If you've inherited an individual retirement account, you can keep the assets growing tax-free in the IRA for a longer period of time by taking only the required minimum distribution each year over the remainder of your life expectancy rather than emptying the account all at once. Even though you're not allowed to roll over those distributions to a Roth IRA, there's nothing stopping you from using your extra cash from an RMD to fund your Roth IRA. However, you're going to need other taxable compensation to contribute to a Roth in the first place.
According to Internal Revenue Service Publication 590, you're not allowed to roll over an RMD -- including those from an inherited IRA -- to another retirement account. If you meet the eligibility requirements to contribute to a Roth IRA but you contribute more than the annual limit, any money that you take from the RMD and put in a Roth IRA will count as an excess IRA contribution. Excess contributions are hit with a 6 percent penalty every year that you don't correct the excess contribution.
Roth Eligibility Requirements
Just because you have extra cash you want to save doesn't mean you're allowed to put money in a Roth IRA. To be eligible, you must have taxable compensation for the year and your modified adjusted gross income can't exceed the annual limits for your filing status. Taxable compensation includes your wages, self-employment income and alimony received. However, investment income, IRA RMDs and gifts don't count.
As of 2014, if you are married and filing jointly, a qualifying widow or a qualifying widower, you can't contribute to a Roth if your modified adjusted gross income is $191,000 or more. If you are single, head of household, or married and filing separately and you do not live with your spouse at any time during the year, you can't contribute if your AGI is $129,000 or more.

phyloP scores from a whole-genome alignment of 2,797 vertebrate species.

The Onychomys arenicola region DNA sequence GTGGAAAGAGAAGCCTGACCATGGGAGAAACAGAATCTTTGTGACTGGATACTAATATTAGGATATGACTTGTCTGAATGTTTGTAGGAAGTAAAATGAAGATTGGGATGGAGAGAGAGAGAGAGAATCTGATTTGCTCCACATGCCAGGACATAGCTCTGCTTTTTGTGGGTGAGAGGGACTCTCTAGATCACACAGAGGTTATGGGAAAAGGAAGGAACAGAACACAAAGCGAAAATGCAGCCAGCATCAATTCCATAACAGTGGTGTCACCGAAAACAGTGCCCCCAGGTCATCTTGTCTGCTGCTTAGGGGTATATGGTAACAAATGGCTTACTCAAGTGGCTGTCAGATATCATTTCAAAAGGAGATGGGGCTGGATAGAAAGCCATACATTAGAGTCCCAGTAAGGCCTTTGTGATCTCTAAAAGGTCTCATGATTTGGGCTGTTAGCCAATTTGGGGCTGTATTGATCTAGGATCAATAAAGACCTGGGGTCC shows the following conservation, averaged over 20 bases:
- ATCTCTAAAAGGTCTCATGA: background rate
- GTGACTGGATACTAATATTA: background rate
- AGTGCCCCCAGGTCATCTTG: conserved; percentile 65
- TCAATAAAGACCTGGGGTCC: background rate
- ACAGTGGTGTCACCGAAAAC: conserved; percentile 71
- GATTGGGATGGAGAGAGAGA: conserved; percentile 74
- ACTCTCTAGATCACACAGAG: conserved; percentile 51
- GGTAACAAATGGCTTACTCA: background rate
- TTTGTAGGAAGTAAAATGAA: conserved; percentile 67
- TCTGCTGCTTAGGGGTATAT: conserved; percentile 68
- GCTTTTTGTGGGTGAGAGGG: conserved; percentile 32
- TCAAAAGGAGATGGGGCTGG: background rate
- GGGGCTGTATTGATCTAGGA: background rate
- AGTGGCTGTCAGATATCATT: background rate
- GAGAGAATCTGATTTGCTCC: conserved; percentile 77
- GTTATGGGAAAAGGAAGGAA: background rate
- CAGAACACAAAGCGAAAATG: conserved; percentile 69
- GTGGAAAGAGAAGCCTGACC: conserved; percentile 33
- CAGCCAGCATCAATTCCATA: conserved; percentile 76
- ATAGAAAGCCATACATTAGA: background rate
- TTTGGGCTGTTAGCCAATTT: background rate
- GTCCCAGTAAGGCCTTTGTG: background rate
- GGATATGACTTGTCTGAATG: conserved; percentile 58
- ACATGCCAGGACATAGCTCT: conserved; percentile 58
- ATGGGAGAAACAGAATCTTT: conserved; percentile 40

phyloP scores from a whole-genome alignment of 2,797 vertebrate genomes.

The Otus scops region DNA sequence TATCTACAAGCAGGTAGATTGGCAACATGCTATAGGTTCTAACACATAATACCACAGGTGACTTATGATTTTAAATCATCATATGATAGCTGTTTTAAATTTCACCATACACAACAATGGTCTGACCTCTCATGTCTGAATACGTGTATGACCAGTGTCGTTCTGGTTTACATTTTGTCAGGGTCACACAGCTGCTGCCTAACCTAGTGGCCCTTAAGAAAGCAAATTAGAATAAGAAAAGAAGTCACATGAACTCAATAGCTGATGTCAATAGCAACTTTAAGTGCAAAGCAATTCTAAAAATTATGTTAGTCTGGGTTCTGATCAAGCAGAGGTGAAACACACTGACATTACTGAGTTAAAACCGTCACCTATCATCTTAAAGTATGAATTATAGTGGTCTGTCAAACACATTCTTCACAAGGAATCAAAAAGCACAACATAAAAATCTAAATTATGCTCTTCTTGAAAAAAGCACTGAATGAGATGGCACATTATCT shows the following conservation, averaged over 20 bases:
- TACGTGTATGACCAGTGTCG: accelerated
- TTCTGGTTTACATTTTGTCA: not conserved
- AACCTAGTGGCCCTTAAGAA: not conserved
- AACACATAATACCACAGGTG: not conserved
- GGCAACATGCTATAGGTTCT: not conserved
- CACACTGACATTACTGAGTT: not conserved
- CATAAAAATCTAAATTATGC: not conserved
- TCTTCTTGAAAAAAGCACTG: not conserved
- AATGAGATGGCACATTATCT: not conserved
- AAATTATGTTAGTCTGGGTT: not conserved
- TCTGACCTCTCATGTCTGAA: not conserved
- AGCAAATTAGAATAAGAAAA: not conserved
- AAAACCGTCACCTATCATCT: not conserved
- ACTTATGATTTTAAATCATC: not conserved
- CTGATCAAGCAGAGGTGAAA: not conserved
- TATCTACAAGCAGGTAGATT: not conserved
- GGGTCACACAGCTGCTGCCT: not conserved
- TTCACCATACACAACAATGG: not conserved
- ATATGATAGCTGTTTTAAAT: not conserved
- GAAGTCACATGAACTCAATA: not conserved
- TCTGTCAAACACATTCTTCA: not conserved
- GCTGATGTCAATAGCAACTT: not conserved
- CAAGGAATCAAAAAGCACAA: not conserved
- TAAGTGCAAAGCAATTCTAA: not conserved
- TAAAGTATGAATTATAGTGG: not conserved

No Tracing of Deposits
Even though you must have taxable compensation to contribute to a Roth IRA, the IRS doesn't require that you use only taxable compensation to do so. That means you don't have to be able to trace your contribution back to your wages. For example, say you inherited an IRA from your parents and you've elected to take annual distributions over your life expectancy. The IRS doesn't care whether the dollars that you put into your Roth IRA for the year came from the IRA distribution or from your paycheck, as long as you meet the Roth IRA eligibility requirements.
As of 2014, you're allowed to chip in as much as $5,500 per year to your Roth IRA if you're under 50 years old -- as long as you have at least that much in taxable compensation for the year. If you have less earned income, your taxable compensation for the year is the limit. For example, if you were unemployed for most of the year and earned only $3,000, you can't contribute more than $3,000 even though the general limit is $5,500. So, even if you had to take an RMD of $7,000 from your inherited IRA, you could only put $3,000 into the Roth IRA as an annual contribution.
Mark Kennan is a writer based in the Kansas City area, specializing in personal finance and business topics. He has been writing since 2009 and has been published by "Quicken," "TurboTax," and "The Motley Fool."